On December 30 the Bank of Japan announced that it will start making 8 to 12 trillion new Yen per month. To get an idea of the scale of this, the Government of Japan averages less than 5 trillion per month in taxes collected.
On April 4, 2013, the BOJ announced it would double the monetary base in 2 years. This came to around 50-70 trillion Yen per year for 2 years. The monetary base seemed to go up about 0.6% every 10 days.
However, as we started to near the end of the 2-year time period a new policy was announced on October 31 of 80 trillion Yen per year with no end date. This was 10 to 30 trillion Yen per year more than previously. The monetary base seemed to go up around 1% every 10 days.
If the December 30 rate stays fixed for the whole year, then multiplying by 12 gives a new yearly target of 96 to 144 trillion Yen. After the initial 2-year period is over, in April 2015, instead of stopping it now seems they will be printing about twice as fast. The monetary base should go up well over 1% every 10 days.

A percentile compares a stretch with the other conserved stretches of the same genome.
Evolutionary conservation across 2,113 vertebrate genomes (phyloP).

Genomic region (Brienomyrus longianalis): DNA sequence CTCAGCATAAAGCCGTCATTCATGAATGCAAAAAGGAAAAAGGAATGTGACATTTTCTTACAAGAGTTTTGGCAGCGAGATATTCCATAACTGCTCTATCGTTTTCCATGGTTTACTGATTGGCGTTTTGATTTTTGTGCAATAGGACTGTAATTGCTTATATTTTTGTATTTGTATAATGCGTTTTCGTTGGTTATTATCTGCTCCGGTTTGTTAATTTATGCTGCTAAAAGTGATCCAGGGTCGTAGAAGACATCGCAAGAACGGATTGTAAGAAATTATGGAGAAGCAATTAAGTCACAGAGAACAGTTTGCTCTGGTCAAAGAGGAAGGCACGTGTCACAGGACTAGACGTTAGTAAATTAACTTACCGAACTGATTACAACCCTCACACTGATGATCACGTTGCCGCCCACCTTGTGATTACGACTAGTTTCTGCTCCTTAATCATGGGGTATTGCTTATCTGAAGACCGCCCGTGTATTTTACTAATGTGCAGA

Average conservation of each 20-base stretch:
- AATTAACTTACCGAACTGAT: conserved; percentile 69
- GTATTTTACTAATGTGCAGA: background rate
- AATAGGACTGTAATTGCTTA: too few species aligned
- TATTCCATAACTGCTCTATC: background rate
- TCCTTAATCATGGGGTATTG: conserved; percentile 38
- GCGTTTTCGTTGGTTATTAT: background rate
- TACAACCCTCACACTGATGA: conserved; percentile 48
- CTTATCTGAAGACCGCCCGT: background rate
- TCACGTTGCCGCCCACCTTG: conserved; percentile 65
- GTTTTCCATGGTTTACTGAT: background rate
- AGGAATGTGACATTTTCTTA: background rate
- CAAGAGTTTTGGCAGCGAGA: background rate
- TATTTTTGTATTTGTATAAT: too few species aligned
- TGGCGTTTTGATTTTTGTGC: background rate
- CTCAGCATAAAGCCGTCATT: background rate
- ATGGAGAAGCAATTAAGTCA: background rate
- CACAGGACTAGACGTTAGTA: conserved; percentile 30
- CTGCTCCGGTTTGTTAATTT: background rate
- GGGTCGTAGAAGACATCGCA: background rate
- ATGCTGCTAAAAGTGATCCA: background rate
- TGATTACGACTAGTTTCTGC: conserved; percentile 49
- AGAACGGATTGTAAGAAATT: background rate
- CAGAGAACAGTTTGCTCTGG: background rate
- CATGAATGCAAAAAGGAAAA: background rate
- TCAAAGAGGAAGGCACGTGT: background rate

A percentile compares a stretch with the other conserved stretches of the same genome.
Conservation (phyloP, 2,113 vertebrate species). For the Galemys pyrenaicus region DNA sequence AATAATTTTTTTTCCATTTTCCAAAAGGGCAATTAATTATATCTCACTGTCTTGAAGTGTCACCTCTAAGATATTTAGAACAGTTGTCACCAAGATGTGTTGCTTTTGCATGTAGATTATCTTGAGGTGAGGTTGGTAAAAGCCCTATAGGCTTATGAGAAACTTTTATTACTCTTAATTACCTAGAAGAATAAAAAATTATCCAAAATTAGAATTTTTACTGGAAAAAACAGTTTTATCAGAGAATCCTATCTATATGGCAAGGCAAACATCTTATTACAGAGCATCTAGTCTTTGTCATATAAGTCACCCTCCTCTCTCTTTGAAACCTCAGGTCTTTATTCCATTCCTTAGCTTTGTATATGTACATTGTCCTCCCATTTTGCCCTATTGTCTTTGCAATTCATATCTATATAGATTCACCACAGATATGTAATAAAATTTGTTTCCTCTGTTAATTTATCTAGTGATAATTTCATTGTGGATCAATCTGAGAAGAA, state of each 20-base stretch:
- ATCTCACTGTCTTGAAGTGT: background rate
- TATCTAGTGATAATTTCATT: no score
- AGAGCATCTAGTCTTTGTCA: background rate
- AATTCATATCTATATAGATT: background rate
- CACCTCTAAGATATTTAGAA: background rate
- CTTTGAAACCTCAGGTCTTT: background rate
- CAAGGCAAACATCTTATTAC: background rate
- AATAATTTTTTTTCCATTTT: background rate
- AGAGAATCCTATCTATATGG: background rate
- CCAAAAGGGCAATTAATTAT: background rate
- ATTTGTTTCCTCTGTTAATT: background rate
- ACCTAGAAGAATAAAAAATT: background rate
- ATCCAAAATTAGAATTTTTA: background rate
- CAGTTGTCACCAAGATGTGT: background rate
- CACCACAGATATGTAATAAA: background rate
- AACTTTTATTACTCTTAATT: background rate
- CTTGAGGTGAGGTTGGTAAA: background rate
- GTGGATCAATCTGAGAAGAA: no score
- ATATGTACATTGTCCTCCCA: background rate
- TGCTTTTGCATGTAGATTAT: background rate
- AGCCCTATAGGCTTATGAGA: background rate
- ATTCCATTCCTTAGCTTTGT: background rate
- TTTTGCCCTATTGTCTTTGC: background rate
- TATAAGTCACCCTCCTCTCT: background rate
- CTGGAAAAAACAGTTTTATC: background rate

However, one familiar with how these things work, or able to spot a trend, should not expect a fixed 8 to 12 trillion Yen per month for the whole year but instead to see more increases in the rate of Yen printing. If you did not spot the trend, read the previous 3 paragraphs again.